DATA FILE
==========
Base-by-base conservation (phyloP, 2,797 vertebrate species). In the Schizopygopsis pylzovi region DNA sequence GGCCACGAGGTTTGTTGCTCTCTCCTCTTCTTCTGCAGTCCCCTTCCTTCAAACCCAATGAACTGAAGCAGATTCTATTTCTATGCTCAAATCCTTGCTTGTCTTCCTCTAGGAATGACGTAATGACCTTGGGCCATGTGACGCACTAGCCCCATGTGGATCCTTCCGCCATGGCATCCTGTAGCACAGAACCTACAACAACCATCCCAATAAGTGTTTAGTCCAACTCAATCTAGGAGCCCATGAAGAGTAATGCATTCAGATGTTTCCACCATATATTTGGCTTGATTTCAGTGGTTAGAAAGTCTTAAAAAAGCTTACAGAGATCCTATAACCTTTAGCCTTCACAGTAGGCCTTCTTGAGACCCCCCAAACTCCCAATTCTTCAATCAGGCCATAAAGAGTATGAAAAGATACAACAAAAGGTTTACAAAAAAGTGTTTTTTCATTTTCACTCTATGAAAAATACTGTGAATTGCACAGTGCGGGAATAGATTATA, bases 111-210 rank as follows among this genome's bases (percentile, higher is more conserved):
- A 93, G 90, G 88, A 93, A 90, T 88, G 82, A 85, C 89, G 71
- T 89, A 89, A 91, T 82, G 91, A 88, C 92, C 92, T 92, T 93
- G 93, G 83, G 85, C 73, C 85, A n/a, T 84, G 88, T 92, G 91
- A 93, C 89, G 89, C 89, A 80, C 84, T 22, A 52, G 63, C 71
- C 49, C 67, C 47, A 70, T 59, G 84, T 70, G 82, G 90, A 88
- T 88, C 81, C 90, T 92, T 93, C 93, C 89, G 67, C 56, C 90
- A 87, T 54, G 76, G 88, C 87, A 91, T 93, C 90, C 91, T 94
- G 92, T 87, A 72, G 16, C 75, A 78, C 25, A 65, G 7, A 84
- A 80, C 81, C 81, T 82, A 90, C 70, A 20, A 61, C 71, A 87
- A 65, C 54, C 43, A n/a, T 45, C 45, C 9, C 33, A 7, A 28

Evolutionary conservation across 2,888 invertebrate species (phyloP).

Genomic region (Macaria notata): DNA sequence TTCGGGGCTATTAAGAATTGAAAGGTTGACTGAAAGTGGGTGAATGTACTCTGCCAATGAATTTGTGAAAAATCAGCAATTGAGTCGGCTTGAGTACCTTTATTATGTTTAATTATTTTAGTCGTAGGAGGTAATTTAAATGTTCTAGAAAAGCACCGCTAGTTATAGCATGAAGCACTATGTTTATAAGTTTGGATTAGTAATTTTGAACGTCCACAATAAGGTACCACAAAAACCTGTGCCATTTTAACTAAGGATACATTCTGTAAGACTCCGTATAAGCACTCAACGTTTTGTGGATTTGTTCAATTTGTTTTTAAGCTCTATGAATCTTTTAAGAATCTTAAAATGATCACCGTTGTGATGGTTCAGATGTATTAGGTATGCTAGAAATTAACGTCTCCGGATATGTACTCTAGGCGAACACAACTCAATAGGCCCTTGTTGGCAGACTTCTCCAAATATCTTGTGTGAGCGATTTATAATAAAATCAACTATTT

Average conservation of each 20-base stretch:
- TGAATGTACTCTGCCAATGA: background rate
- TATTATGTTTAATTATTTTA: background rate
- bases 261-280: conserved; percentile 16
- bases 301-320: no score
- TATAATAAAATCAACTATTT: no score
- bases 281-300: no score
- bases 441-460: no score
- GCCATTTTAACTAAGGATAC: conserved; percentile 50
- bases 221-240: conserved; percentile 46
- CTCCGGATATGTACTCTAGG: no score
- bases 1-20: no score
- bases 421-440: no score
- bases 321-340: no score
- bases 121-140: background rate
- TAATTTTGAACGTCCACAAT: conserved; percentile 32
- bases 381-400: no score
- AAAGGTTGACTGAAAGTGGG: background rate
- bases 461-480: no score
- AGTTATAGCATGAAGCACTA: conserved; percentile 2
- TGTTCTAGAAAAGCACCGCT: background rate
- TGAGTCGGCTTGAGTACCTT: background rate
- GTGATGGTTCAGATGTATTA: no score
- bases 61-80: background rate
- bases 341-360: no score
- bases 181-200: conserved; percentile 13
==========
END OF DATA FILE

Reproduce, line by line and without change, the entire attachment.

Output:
Base-by-base conservation (phyloP, 2,797 vertebrate species). In the Schizopygopsis pylzovi region DNA sequence GGCCACGAGGTTTGTTGCTCTCTCCTCTTCTTCTGCAGTCCCCTTCCTTCAAACCCAATGAACTGAAGCAGATTCTATTTCTATGCTCAAATCCTTGCTTGTCTTCCTCTAGGAATGACGTAATGACCTTGGGCCATGTGACGCACTAGCCCCATGTGGATCCTTCCGCCATGGCATCCTGTAGCACAGAACCTACAACAACCATCCCAATAAGTGTTTAGTCCAACTCAATCTAGGAGCCCATGAAGAGTAATGCATTCAGATGTTTCCACCATATATTTGGCTTGATTTCAGTGGTTAGAAAGTCTTAAAAAAGCTTACAGAGATCCTATAACCTTTAGCCTTCACAGTAGGCCTTCTTGAGACCCCCCAAACTCCCAATTCTTCAATCAGGCCATAAAGAGTATGAAAAGATACAACAAAAGGTTTACAAAAAAGTGTTTTTTCATTTTCACTCTATGAAAAATACTGTGAATTGCACAGTGCGGGAATAGATTATA, bases 111-210 rank as follows among this genome's bases (percentile, higher is more conserved):
- A 93, G 90, G 88, A 93, A 90, T 88, G 82, A 85, C 89, G 71
- T 89, A 89, A 91, T 82, G 91, A 88, C 92, C 92, T 92, T 93
- G 93, G 83, G 85, C 73, C 85, A n/a, T 84, G 88, T 92, G 91
- A 93, C 89, G 89, C 89, A 80, C 84, T 22, A 52, G 63, C 71
- C 49, C 67, C 47, A 70, T 59, G 84, T 70, G 82, G 90, A 88
- T 88, C 81, C 90, T 92, T 93, C 93, C 89, G 67, C 56, C 90
- A 87, T 54, G 76, G 88, C 87, A 91, T 93, C 90, C 91, T 94
- G 92, T 87, A 72, G 16, C 75, A 78, C 25, A 65, G 7, A 84
- A 80, C 81, C 81, T 82, A 90, C 70, A 20, A 61, C 71, A 87
- A 65, C 54, C 43, A n/a, T 45, C 45, C 9, C 33, A 7, A 28

Evolutionary conservation across 2,888 invertebrate species (phyloP).

Genomic region (Macaria notata): DNA sequence TTCGGGGCTATTAAGAATTGAAAGGTTGACTGAAAGTGGGTGAATGTACTCTGCCAATGAATTTGTGAAAAATCAGCAATTGAGTCGGCTTGAGTACCTTTATTATGTTTAATTATTTTAGTCGTAGGAGGTAATTTAAATGTTCTAGAAAAGCACCGCTAGTTATAGCATGAAGCACTATGTTTATAAGTTTGGATTAGTAATTTTGAACGTCCACAATAAGGTACCACAAAAACCTGTGCCATTTTAACTAAGGATACATTCTGTAAGACTCCGTATAAGCACTCAACGTTTTGTGGATTTGTTCAATTTGTTTTTAAGCTCTATGAATCTTTTAAGAATCTTAAAATGATCACCGTTGTGATGGTTCAGATGTATTAGGTATGCTAGAAATTAACGTCTCCGGATATGTACTCTAGGCGAACACAACTCAATAGGCCCTTGTTGGCAGACTTCTCCAAATATCTTGTGTGAGCGATTTATAATAAAATCAACTATTT

Average conservation of each 20-base stretch:
- TGAATGTACTCTGCCAATGA: background rate
- TATTATGTTTAATTATTTTA: background rate
- bases 261-280: conserved; percentile 16
- bases 301-320: no score
- TATAATAAAATCAACTATTT: no score
- bases 281-300: no score
- bases 441-460: no score
- GCCATTTTAACTAAGGATAC: conserved; percentile 50
- bases 221-240: conserved; percentile 46
- CTCCGGATATGTACTCTAGG: no score
- bases 1-20: no score
- bases 421-440: no score
- bases 321-340: no score
- bases 121-140: background rate
- TAATTTTGAACGTCCACAAT: conserved; percentile 32
- bases 381-400: no score
- AAAGGTTGACTGAAAGTGGG: background rate
- bases 461-480: no score
- AGTTATAGCATGAAGCACTA: conserved; percentile 2
- TGTTCTAGAAAAGCACCGCT: background rate
- TGAGTCGGCTTGAGTACCTT: background rate
- GTGATGGTTCAGATGTATTA: no score
- bases 61-80: background rate
- bases 341-360: no score
- bases 181-200: conserved; percentile 13